A couple of days ago, I wrote about sessions I'd attended at the 37th annual conference of the Children's Literature Association. This is a follow-up to that post.
On Saturday afternoon I attended a session called "American Dolls". The first paper was on
This post is about the second paper, Suzanne Rahn's "Felicity, Addy, Molly, Josefina: Books for American Girls". A retired professor, Rahn is now an independent scholar. Her "An Evolving Past: The Story of Historical Fiction and Nonfiction for Children" was published in The Lion and the Unicorn in June, 1991 (Volume 15, Number 1, pp. 1-26). The article is a survey of historical fiction for children and young adults. She begins by praising older works of historical fiction, writing at length of the ways they preserved tradition and history and made it engaging to the reader.
But then the 60s happened... Rahn writes (p. 17):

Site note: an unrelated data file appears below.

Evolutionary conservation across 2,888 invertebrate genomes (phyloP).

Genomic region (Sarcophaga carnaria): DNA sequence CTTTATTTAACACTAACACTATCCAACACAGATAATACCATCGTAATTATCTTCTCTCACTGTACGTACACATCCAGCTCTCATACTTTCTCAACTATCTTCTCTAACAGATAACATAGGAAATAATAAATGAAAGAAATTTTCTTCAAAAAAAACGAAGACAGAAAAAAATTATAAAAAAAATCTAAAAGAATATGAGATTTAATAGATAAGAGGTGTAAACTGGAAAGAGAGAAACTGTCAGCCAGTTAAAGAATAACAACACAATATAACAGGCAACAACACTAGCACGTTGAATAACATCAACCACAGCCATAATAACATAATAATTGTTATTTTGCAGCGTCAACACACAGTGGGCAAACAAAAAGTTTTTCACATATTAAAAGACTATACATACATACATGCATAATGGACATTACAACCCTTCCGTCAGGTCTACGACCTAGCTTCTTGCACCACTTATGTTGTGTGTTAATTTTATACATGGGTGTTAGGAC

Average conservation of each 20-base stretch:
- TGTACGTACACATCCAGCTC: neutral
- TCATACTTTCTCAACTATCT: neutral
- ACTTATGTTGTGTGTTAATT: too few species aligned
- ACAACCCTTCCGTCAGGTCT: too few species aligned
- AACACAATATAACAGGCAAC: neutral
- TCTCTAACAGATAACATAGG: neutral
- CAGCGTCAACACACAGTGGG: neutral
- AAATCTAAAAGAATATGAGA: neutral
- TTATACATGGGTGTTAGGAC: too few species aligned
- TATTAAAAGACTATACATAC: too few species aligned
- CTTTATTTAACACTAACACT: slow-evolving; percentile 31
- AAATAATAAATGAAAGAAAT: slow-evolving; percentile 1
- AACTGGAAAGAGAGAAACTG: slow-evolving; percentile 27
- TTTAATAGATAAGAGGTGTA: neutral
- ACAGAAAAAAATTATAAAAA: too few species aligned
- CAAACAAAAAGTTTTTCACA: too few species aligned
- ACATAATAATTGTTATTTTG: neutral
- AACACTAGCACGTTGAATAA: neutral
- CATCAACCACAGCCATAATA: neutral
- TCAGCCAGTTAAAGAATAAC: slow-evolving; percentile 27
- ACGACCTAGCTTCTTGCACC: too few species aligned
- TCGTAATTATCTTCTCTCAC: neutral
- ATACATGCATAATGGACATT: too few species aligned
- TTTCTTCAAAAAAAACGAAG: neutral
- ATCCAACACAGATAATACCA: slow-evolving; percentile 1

[T]he most powerful currents of the revolutionary sixties were set in active opposition to the past, and the historical novel was bound to suffer for it. In the 1950s, the genre had been valued for giving young people the security of tradition in a fast-changing world, but in the late sixties tradition was exactly what the young hoped to be liberated from. Teenagers warned each other not to trust anyone over thirty. Cigarette ads began assuring women, "You've come a long way, baby," making it seem (once more) a fate worse than death to be Victorian. History was, at best, not "relevant." At worst, it seemed inextricably associated with authority and the lies told by those in power--in the distortions and omissions of American history textbooks, for example. By the early 1970s, the historical novel had already plummeted to the low point of popularity from which it has still not fully recovered. Even historical novels and biographies which had been praised for featuring minorities in leading roles were under attack for racism.The novels she says were under attack are Amos Fortune, Free Man, by Elizabeth Yates; I, Juan de Pareja by Elizabeth Borton de Trevino, and, The Slave Dancer by Paula Fox. She doesn't say much about why they were critiqued, noting only that The Slave Dancer "paints a darker picture of the slave trade than children had been allowed to see" (p. 18). I imagine she thinks the darker picture is a good thing, and while it IS important for children to have that darker picture, the scholars who objected to it argued that Fox excuses the whites in the story and their roles in slavery, and blames Africans for what happened. (If interested in the critiques, see Sharon Bell Mathis's "The Slave Dancer is an Insult to Black Children" and Binnie Tate's "Racist and Distortions Pervade The Slave Dancer" --- both available in MacCann and Woodard's Cultural Conformity in Books for Children: Further Readings in Racism published in 1977 by Scarecrow Press.) It seems to me that Rahn is somewhat displeased with critiques of those books, but its more than just critical discussions of race that she objects to...